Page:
Chapter 12. Responsive Design

Windows Store apps allow you to run several applications side by side in the foreground, which allows you to multitask without having to switch between fullscreen applications. This feature appears popular with early adopters of Windows 8, and this is a trend we predict will continue. If you were planning a weekend trip to London, you could have a map application, weather application, and a travel application open to check nearby travel destinations. There are many cases in which being able to run applications side by side is helpful. Figure 12-1 shows the three applications: Map, Weather, and Travel.

Map, Weather, and Travel side by side
Figure 12-1. Map, Weather, and Travel side by side

The three applications have adjustable dividers between them to give us control of how much screen real estate they get. The default minimum width of an application is 500 pixels, but there is an even smaller size that was previously referred to as the “Snapped” mode. The smallest size is 320 pixels and applications have to opt in for that.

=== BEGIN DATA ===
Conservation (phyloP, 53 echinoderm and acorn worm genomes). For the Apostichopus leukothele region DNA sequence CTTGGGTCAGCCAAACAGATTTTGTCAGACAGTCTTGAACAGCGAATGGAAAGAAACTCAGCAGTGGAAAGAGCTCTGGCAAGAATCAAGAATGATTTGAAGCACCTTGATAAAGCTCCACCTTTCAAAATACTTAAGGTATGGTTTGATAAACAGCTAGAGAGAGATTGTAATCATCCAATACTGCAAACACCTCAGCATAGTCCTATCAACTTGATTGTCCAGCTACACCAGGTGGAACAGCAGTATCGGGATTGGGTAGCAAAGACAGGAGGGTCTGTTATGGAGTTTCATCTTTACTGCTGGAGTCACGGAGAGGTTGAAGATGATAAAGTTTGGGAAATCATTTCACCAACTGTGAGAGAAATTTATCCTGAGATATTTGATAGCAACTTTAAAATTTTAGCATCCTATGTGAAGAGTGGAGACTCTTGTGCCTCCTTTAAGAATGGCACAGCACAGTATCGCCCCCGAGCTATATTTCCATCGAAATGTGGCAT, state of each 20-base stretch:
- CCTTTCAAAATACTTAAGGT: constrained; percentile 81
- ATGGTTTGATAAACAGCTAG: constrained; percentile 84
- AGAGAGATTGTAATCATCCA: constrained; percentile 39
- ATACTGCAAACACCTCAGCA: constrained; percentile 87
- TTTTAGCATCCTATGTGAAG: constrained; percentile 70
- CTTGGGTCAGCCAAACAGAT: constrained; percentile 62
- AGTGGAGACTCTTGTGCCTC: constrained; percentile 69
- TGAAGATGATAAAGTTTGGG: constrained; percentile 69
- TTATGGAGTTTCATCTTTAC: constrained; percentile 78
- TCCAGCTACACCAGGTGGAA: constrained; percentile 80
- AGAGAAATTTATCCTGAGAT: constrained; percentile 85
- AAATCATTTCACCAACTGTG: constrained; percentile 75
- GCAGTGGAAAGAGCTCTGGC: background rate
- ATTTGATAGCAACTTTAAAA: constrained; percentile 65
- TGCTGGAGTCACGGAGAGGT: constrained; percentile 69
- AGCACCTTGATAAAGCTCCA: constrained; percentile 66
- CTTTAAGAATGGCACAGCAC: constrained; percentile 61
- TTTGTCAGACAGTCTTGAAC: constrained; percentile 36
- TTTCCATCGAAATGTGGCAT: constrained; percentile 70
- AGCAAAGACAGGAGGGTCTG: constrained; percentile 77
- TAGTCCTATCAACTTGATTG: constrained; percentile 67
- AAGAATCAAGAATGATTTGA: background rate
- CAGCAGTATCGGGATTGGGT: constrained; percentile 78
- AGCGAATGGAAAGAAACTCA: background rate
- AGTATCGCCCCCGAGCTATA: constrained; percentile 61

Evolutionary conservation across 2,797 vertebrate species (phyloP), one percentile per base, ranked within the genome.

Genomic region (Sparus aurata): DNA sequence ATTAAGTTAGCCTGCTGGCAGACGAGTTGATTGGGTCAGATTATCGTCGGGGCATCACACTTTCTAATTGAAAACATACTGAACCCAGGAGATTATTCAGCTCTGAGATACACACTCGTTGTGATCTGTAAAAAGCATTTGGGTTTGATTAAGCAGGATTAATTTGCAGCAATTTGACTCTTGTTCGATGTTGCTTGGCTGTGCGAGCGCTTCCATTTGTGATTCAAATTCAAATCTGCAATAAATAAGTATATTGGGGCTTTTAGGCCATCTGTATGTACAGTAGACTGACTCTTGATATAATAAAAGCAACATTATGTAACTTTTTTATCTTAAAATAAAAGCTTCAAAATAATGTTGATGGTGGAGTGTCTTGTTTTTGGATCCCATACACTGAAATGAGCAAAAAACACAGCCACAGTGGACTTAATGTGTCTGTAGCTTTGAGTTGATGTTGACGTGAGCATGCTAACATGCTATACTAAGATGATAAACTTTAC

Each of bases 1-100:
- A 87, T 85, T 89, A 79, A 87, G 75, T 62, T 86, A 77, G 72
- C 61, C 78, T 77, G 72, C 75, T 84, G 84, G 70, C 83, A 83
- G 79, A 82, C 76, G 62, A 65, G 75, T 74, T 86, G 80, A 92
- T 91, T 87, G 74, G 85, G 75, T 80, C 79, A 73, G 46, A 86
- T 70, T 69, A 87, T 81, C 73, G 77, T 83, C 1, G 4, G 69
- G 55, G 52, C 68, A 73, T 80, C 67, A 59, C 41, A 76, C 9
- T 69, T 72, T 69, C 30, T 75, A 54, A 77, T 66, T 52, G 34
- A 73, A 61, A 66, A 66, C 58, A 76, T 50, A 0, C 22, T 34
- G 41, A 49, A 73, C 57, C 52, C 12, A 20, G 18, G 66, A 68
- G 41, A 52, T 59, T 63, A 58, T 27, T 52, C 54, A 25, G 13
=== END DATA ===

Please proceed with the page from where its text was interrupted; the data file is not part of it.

With two applications that support the smallest size, we let the third application fill out the rest of the screen (illustrated in Figure 12-2). This is really the trick with the view—we need to build a UI that can either adapt from being in the responsive view or the smallest view, or we have to provide a secondary UI that will be used for the smallest view. (The intent ...

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